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Everyone wants tender meat with great flavor. So what makes the difference? It is a lot of things coming together at the same time.
You need to start with great genetics from beef breed to produce a superior animal. They need to be able to eat so they can gain and put on weight. The age that you process the animal is also very important. Usually 18-24 months of age. If you process earlier the flavor may not be what it should be and it you wait to long the meat may be tuff. There is most certainly more to it then that but that is the quick version.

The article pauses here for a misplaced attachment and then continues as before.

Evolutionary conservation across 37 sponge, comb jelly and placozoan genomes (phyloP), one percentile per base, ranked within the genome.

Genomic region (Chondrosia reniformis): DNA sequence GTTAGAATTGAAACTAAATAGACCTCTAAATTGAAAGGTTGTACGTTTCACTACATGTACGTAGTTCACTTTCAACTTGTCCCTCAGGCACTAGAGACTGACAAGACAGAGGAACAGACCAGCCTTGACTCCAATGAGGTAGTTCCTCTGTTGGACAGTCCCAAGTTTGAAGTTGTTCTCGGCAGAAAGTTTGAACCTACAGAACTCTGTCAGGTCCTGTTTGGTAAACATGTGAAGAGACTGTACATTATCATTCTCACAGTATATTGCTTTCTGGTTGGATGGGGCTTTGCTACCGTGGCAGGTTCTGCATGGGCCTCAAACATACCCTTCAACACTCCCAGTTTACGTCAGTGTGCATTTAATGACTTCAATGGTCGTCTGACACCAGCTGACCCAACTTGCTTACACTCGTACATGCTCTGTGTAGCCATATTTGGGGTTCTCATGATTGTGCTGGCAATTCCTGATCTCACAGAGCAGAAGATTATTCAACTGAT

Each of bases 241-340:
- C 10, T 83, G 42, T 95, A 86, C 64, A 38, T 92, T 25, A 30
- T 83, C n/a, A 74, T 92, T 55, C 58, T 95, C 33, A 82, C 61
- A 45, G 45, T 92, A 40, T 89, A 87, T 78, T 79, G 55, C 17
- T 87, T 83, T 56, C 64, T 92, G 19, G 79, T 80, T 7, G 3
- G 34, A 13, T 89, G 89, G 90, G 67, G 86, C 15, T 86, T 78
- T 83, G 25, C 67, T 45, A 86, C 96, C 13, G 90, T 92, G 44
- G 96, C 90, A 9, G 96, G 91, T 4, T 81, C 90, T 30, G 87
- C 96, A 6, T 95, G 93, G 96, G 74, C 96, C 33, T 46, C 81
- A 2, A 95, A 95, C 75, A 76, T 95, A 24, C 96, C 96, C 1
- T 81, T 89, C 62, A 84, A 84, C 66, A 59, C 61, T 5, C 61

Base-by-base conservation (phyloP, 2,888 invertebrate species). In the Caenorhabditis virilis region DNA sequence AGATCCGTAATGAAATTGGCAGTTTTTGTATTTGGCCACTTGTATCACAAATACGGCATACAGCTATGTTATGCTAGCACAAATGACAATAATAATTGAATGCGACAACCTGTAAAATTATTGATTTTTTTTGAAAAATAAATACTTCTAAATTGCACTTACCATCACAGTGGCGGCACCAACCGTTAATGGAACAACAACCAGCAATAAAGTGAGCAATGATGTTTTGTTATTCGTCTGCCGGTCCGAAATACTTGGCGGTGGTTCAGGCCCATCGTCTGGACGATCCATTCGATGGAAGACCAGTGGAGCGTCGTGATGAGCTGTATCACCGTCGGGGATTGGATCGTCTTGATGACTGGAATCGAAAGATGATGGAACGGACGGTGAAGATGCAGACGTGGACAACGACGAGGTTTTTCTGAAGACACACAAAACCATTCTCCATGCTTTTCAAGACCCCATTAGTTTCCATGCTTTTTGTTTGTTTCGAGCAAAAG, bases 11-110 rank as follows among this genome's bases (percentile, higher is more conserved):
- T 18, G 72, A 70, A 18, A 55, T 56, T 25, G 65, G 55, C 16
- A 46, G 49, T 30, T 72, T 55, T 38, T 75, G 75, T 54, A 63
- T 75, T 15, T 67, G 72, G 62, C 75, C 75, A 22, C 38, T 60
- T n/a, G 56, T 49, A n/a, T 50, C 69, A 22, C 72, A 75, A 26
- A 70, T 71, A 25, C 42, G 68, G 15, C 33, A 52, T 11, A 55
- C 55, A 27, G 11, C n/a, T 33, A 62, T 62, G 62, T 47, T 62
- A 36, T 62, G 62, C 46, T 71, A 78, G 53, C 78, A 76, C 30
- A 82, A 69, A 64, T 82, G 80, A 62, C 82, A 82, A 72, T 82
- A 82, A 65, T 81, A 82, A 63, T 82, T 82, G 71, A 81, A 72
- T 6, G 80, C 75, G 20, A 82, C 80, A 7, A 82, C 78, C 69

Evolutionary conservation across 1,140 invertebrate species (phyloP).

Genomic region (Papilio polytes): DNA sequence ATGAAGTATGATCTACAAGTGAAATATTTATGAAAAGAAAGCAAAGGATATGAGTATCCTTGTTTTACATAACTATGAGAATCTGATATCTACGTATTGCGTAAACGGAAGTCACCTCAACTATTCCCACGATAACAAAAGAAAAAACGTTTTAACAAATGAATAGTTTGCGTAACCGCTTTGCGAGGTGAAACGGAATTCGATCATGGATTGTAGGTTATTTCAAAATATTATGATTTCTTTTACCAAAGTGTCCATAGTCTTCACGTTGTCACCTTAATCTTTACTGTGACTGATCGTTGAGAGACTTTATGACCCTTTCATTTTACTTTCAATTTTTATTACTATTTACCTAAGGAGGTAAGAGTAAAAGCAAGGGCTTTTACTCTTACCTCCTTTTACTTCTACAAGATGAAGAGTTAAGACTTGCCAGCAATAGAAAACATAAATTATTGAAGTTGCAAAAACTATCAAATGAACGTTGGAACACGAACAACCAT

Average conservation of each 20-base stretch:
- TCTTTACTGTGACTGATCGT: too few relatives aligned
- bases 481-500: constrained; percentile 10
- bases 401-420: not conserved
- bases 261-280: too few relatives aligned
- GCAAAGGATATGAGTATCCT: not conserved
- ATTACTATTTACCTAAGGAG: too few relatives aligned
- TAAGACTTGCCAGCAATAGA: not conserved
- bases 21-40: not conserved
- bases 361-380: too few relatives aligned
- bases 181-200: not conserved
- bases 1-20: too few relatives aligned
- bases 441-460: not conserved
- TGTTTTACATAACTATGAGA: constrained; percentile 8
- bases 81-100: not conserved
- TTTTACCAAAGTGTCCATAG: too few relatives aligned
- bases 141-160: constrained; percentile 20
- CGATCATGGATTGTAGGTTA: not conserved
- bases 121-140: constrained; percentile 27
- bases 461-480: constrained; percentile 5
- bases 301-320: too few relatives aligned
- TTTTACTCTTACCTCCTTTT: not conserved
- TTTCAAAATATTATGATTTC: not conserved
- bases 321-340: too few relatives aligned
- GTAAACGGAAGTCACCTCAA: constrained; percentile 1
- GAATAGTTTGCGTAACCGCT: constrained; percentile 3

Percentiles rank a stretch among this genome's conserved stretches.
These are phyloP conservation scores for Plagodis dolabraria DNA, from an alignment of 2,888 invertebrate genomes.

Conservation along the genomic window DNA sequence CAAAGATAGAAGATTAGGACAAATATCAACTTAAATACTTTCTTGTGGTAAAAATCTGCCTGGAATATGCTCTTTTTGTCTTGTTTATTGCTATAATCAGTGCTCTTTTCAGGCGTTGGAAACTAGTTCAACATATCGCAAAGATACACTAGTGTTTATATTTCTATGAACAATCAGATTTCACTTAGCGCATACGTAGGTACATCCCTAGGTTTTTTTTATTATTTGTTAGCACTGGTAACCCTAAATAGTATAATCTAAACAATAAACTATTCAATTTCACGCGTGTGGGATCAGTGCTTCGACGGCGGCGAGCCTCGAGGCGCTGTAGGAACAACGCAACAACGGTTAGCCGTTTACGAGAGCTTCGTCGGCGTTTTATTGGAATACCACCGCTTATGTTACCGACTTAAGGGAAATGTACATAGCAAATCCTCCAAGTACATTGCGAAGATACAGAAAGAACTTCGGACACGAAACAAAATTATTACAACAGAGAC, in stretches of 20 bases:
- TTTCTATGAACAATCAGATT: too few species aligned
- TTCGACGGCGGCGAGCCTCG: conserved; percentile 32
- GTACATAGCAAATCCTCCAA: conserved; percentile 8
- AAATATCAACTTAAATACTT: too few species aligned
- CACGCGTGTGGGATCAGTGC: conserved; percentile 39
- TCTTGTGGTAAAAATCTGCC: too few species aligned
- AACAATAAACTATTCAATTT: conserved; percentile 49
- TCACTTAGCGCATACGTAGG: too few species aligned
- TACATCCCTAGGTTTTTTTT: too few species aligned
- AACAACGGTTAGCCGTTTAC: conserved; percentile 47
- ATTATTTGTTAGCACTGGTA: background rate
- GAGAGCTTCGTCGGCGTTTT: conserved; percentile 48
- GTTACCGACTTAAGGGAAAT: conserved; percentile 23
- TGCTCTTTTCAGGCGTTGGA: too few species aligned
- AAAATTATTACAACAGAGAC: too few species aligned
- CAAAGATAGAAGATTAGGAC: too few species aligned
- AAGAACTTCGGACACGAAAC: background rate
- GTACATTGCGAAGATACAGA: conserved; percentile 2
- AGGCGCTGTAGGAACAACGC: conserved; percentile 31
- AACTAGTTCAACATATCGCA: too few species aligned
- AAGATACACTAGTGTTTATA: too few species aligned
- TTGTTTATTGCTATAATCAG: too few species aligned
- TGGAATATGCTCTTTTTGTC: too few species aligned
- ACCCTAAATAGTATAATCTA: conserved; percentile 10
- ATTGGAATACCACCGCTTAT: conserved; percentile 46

I believe the single most important thing other than what is listed above is the dry ageing of the meat with your processor. (how long you hang the meat in the cooler before cutting it up.) You can research this for hours and find a ton of answers as to what the best time to hang you beef from one week to over 100 days. but most commonly the answer is 10-21 days at 35-38 degrees. There is also many other factors going on during the dry ageing process. but with out going into everything, the one take away you should get from this is Dry ageing beef makes it tender and you should ask your the butcher about it.
One of the ways you know a beef is ready and will have enough fat to be tender is the fat between the front legs at the brisket. it should be full like the ones below
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